America’s newest generation will live longer than any other period of time in U.S. history, with the latest government life expectancy projection reaching 78.8 years, according to Time magazine.
Life expectancy for individuals born in 2012 was 0.1 years longer than it was in 2011, according to the Centers for Disease Control and Prevention’s latest research. At the same time, the CDC found the infant mortality rate fell to a new low — 1.5 percent — equal to 597.8 deaths per 100,000 live births.
“Much of the recent improvement in death rates and life expectancy for population groups examined can be attributed to reductions in death rates from major causes of death, such as heart disease, cancer, stroke and chronic lower respiratory diseases,” the CDC said, according to Time.
The CDC’s attribution of reduced death rates from common chronic diseases to extended life expectancy may be a sign people are increasingly maintaining good health during old age. However, there are certain practices young and middle-aged adults can adopt now to stay healthy as they age.
1. Look out for your bones.
As we age, our bones become thinner and more brittle, particularly in women. This can sometimes result in osteoporosis — especially in women — a fragile bone condition that can also be painful. To build strong bones and prevent osteoporosis, engage in weight-bearing exercise and eat foods rich in calcium and vitamin D, according to WebMD. In addition to diet and exercise, refraining from smoking and limiting alcohol intake can help prevent thinning bones.
2. Strengthen your heart.
Heart disease is one of the leading causes of death in the U.S. Although there is not much we can do to change certain risk factors, such as family history, sex or age, there are effective preventative measures against heart disease, according to Mayo Clinic. These include not smoking or using tobacco, getting at least 30 minutes of exercise most days of the week and eating a heart-healthy diet. A heart-healthy diet is one that is rich in fruits, vegetables and whole grains, beans and other low-fat sources of protein and fish. It is also important to limit the types of fats you eat, according to Mayo. Additionally, try to avoid trans fat and saturated fat.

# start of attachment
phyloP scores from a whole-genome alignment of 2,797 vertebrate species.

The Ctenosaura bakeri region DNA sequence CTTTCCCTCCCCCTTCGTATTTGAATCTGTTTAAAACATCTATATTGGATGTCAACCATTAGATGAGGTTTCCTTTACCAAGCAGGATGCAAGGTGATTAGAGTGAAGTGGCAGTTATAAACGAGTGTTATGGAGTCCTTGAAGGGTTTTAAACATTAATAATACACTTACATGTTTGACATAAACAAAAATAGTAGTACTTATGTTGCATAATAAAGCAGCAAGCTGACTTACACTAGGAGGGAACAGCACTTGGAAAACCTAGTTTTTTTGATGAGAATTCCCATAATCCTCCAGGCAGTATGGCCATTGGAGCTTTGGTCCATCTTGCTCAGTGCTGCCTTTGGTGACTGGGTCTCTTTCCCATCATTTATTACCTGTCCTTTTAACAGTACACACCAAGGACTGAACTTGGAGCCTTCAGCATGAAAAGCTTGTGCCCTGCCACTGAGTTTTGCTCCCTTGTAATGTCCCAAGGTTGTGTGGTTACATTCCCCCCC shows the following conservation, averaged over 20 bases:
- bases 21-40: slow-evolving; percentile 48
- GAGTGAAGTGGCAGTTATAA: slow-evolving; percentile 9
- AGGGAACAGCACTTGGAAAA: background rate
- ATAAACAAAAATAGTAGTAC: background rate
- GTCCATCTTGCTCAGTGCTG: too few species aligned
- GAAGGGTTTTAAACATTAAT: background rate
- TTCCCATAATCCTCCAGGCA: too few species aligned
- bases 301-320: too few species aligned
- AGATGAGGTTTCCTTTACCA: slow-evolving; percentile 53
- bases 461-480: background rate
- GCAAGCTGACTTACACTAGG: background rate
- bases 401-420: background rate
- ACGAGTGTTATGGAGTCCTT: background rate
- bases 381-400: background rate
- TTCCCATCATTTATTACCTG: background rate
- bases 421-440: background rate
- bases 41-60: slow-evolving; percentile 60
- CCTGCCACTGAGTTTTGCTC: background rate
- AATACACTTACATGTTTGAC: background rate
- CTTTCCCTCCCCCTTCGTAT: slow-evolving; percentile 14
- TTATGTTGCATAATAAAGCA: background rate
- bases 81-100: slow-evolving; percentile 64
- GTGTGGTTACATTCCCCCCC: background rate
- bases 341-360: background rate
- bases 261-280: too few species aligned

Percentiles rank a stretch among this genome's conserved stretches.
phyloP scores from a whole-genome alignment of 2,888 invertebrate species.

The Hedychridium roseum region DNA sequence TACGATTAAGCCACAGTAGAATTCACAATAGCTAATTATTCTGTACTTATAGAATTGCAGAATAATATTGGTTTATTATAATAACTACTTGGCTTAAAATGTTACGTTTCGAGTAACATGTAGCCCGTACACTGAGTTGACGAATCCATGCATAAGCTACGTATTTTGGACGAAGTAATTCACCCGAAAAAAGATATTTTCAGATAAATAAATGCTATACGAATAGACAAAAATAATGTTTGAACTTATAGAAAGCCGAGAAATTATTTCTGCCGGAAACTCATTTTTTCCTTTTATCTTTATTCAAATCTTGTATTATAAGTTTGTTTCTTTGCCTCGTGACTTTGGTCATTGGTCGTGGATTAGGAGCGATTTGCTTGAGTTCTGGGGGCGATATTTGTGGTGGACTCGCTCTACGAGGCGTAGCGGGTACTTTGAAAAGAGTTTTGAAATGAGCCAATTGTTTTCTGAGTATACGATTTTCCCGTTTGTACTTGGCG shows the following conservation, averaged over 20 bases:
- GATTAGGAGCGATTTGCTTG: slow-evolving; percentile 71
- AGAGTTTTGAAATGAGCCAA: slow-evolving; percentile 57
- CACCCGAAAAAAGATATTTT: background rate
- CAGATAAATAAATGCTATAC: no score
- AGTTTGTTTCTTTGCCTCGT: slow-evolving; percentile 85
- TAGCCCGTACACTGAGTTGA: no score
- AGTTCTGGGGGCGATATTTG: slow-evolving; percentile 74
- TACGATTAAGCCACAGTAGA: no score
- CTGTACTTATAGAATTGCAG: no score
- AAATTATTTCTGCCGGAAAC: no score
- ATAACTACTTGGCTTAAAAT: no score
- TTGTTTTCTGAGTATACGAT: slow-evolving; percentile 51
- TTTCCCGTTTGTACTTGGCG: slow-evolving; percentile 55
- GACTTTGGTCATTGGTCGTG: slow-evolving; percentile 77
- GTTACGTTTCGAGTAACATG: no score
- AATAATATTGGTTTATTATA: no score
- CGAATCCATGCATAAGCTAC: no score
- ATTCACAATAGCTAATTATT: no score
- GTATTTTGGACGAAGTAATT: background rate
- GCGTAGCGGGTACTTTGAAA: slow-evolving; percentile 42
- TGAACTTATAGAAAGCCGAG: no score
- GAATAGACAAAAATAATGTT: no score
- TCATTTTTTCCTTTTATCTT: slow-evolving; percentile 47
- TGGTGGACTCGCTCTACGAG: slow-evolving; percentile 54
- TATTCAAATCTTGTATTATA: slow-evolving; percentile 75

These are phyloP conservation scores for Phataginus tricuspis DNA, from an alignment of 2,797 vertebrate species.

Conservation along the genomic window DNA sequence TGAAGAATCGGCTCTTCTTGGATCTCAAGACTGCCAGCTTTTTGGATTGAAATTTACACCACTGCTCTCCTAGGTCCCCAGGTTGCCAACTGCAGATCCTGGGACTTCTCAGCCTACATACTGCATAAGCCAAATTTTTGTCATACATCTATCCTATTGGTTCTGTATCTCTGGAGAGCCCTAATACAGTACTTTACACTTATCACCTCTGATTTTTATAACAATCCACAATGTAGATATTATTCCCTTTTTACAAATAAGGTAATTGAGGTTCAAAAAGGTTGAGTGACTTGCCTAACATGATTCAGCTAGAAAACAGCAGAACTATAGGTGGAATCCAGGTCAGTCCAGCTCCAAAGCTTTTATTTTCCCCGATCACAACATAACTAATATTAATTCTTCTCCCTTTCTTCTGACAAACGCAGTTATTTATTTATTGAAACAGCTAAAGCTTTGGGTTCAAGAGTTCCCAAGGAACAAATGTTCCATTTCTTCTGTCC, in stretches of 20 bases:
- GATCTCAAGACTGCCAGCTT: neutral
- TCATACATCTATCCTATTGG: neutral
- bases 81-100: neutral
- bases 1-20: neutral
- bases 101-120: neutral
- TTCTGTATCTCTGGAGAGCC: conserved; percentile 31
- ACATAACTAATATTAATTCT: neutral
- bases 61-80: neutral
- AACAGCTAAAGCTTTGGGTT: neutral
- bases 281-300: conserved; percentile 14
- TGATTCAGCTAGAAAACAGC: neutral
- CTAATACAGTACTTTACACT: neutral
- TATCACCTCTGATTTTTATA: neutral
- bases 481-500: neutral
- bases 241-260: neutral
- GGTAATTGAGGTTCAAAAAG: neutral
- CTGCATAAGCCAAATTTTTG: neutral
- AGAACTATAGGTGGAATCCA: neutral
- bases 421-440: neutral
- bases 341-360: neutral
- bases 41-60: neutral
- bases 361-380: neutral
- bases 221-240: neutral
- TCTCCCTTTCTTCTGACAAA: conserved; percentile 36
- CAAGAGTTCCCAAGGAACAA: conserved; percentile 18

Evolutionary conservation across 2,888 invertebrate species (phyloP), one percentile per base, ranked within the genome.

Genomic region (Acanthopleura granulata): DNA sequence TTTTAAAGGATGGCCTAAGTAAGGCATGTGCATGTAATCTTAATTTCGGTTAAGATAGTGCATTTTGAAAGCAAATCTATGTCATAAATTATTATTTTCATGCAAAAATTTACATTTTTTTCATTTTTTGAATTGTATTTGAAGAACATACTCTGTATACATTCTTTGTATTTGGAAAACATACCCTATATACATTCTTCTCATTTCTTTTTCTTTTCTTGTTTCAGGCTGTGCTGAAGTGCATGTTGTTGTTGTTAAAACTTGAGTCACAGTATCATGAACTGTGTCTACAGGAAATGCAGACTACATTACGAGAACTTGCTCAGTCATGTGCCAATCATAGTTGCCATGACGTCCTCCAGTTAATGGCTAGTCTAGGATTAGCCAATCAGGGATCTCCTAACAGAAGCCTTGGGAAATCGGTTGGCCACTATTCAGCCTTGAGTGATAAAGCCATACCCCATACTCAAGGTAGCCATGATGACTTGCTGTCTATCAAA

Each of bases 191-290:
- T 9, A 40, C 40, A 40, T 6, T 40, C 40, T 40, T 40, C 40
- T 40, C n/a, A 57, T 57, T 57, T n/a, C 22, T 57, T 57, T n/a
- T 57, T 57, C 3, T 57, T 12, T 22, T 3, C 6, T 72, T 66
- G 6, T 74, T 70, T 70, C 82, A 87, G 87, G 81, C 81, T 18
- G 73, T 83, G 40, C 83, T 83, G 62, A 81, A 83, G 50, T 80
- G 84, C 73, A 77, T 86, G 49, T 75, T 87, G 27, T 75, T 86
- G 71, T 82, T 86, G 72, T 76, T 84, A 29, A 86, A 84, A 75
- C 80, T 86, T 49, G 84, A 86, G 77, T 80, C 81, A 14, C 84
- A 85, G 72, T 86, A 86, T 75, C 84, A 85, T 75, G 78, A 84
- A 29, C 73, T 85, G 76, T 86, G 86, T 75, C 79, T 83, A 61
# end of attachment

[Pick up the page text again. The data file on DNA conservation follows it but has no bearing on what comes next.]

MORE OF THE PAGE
3. Preserve your capacity to think and remember.
After cancer, cognitive deterioration is now the second leading health concern among adults in the U.S., in addition to France, Germany and Spain, according to a Harvard University School of Public Health survey and the Alzheimer Europe consortium, Psychology Today reported. Although Alzheimer’s disease and dementia can occur spontaneously, research shows the onset of these diseases is also related to lifestyle choices.
Staving off dementia begins with what we eat, as everything we put in our bodies prompts a neurological reaction. Foods rich in antioxidants are linked to delaying the onset of brain degeneration, according to the report. Examples of foods rich in antioxidants include blueberries, broccoli, grapes, prunes, strawberries, spinach, artichokes and apples, in addition to spices, such as rosemary, turmeric, thyme and oregano. Coffee and tea also contain antioxidants, as well as anti-inflammatory compounds called flavonoids, according to the report.
4. Protect your skin.
Skin cancer is the most common form of cancer in the U.S., according to the CDC. This disease can occur during any age, so it is important to always protect your skin with sunscreen, clothing and not use tanning beds. Applying a daily moisturizer with SPF on your face, chest and any other skin that is regularly exposed can help prevent sun damage. It is also important to remember to put on sunscreen before exercising outdoors, and letting it soak in before starting to sweat. Taking these same measures can also help prevent brown sunspots, which commonly appear on elderly people’s hands and arms.
5. Maintain proper dental hygiene.
Advancing age can put people at risk for numerous oral health ailments, such as darkened teeth, dry mouth, gum disease, tooth loss and others, according to Mayo Clinic. While some tooth decay is normal, keeping up with oral and dental hygiene can help prevent these unpleasant conditions. Daily brushing and flossing is essential for preventing the buildup of plaque, which can lead to tooth decay and gum disease. Using toothpaste that contains fluoride and antibacterial mouthwash can also help get rid of plaque. Additionally, it is important to visit the dentist on a regular schedule for cleaning and an oral exam to catch any signs of issues early on.